Is hearing loss linked to earlier death?
Older adults who are hearing impaired may die sooner than those without hearing loss, according to a new study.
Researchers looked at hearing test results from nearly 1,700 adults 70 years old and older. In this group, 589 had mild hearing loss, 550 had moderate to severe loss, and 527 had no impairment.
The data showed that the subjects with moderate to severe hearing loss had a 54 percent increased risk of death over the next several years when compared to those who had little or no impairment.
While the study’s authors noted more research is necessary to prove that hearing loss alone can lead to earlier death, previous studies have tied it to other health and quality-of-life issues.
Previous studies have shown that even mild hearing loss doubles the risk of dementia. Those with dementia and the presence of moderate to severe depression in hearing-impaired individuals is doubled compared to normal hearing.
Adults with hearing loss become less outgoing, according to recent studies.
“Loss of hearing can lead to social isolation, especially in older adults who are already prone to feeling isolated,” says Tessa Gilfillan-Jones, audiologist at Advocate Eureka Hospital in Eureka, Ill. “This can lead to depression, dementia and other mental health problems. It’s vital that people realize that hearing loss affects more than just the ears.”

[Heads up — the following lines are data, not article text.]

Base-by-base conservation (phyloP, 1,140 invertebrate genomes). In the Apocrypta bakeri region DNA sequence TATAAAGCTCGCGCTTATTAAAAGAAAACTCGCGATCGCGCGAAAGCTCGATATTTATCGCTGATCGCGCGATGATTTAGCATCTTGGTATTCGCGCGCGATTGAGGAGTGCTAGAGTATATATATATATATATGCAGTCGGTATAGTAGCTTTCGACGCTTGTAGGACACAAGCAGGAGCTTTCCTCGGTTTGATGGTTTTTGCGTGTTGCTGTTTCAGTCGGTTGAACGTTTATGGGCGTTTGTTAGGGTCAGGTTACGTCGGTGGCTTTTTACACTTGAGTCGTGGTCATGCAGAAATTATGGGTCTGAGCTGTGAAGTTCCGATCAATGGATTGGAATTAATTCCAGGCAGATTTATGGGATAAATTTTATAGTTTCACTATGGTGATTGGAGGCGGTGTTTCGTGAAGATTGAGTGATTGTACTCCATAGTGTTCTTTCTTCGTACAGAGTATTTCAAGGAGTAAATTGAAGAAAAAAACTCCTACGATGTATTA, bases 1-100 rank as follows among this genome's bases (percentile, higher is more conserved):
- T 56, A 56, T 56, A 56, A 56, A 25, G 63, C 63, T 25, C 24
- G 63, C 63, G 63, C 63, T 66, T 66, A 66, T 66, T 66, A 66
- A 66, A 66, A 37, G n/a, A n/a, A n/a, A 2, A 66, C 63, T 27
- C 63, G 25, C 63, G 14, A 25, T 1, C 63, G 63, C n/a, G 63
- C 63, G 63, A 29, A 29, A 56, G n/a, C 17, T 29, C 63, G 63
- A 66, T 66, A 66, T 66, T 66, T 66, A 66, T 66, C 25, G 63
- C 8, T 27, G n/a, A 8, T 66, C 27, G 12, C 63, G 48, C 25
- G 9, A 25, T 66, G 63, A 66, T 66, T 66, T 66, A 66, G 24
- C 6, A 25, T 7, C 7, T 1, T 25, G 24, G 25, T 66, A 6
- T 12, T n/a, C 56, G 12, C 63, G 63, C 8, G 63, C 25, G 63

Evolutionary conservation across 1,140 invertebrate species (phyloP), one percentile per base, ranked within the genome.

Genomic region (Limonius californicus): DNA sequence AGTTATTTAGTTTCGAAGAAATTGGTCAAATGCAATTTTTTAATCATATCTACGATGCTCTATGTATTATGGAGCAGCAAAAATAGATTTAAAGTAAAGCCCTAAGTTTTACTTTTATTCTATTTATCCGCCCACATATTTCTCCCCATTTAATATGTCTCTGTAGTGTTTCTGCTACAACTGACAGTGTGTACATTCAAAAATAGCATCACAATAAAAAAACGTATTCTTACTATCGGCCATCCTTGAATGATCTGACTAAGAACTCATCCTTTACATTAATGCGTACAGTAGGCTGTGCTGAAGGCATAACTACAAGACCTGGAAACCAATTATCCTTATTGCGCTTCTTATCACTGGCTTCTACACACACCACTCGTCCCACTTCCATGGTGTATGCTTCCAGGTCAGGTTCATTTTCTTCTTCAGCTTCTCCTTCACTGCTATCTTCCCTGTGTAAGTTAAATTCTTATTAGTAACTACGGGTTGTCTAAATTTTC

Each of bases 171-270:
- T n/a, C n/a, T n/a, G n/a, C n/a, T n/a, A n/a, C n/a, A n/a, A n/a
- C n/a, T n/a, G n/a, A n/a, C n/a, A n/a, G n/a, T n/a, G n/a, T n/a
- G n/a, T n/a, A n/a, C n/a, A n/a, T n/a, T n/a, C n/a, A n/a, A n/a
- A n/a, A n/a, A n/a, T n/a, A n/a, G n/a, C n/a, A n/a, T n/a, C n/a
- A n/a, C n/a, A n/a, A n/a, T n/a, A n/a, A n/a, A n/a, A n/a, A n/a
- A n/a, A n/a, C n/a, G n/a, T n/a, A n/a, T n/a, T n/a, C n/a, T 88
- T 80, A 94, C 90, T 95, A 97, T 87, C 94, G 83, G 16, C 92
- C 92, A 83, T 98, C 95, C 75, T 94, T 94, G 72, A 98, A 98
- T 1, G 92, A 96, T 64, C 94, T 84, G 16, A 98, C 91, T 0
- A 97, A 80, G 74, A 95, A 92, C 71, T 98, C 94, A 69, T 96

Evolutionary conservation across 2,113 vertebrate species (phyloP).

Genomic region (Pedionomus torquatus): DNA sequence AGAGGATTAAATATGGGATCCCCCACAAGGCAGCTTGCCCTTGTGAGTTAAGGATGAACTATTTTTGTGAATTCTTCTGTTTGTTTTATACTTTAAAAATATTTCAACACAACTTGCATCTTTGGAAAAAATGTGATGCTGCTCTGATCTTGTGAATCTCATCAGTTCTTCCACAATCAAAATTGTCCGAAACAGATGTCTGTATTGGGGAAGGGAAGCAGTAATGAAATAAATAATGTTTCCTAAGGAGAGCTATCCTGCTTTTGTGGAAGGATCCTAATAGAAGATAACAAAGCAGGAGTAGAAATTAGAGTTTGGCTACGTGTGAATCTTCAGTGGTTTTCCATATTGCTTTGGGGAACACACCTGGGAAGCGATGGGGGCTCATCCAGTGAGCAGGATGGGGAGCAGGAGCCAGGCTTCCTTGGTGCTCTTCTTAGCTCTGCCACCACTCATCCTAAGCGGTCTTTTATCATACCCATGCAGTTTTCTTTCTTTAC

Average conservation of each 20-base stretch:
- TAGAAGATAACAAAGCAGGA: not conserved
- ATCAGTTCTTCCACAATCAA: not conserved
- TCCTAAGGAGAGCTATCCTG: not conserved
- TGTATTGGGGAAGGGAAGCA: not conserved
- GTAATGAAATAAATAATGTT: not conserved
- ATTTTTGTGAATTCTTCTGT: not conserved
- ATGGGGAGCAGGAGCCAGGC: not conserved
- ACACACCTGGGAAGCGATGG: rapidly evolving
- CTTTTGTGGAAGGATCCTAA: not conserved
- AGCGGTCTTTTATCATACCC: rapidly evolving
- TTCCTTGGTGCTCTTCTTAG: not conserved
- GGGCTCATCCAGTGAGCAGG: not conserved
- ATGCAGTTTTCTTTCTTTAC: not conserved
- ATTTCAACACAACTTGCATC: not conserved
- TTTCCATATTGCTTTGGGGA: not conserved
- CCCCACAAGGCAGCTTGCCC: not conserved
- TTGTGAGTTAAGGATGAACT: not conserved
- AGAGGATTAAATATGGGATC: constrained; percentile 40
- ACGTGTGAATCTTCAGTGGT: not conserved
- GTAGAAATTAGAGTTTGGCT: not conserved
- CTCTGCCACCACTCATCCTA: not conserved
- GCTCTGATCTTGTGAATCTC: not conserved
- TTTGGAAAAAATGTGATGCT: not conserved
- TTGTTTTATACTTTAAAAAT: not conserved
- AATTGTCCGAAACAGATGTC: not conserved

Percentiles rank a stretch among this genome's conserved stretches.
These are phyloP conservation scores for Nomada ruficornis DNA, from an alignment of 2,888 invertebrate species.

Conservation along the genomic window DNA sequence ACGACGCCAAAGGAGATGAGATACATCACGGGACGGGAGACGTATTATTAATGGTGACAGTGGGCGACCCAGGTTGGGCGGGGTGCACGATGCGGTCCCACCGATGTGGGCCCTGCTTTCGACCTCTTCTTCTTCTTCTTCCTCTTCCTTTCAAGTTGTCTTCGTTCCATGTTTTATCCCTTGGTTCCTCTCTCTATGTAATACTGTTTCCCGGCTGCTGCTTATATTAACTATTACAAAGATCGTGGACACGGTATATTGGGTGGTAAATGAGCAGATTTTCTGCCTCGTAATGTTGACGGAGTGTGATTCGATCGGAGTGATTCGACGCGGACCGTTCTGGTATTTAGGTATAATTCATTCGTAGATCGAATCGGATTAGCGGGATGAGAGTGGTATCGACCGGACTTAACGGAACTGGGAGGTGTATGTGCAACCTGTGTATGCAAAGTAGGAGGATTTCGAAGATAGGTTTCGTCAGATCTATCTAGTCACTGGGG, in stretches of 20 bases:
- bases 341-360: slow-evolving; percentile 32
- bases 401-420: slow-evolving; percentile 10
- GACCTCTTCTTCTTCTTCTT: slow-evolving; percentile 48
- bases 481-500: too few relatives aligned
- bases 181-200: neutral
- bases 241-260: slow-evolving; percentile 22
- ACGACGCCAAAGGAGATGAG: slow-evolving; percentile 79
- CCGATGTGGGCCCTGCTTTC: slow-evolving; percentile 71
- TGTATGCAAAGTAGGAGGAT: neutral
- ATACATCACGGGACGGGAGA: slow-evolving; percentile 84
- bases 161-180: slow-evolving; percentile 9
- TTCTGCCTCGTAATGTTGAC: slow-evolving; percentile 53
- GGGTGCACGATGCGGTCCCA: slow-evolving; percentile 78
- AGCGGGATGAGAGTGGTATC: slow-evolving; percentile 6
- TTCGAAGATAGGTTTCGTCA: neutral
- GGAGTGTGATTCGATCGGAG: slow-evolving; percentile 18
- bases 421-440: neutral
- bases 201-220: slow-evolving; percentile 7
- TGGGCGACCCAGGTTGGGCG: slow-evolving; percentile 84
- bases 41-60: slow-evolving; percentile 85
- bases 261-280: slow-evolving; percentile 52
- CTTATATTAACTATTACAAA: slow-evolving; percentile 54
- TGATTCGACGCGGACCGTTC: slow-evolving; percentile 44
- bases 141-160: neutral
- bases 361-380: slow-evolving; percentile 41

According to the National Institute on Deafness and Other Communication Disorders, approximately 33 percent of Americans 65 to 74 years old have hearing loss. For those over 75 years old, that number jumps to almost 50 percent.
However, only about 20 percent seek help, according to the American Speech-Language-Hearing Association.
“For those who do seek help, it takes them, on average, seven to 10 years from the time they acknowledge they are having difficulty hearing to the time they come in for treatment,” says Gilfillan-Jones.
Gilfillan-Jones stresses that proper hearing aids can go a long way toward improving the quality of life for the hearing impaired.
“The most important thing for people to realize is that there is a hearing aid out there for almost everyone if they are willing to work with an audiologist to find it,” she says.
About the Author
Eric Alvin, health enews contributor, is manager of public affairs and marketing at Advocate BroMenn Medical Center in Normal, Ill. He has more than 20 years of experience in both internal and external health care communications, media relations, and creating online and print marketing content. He has a great love of classic cinema and is a big fan of Turner Classic Movies.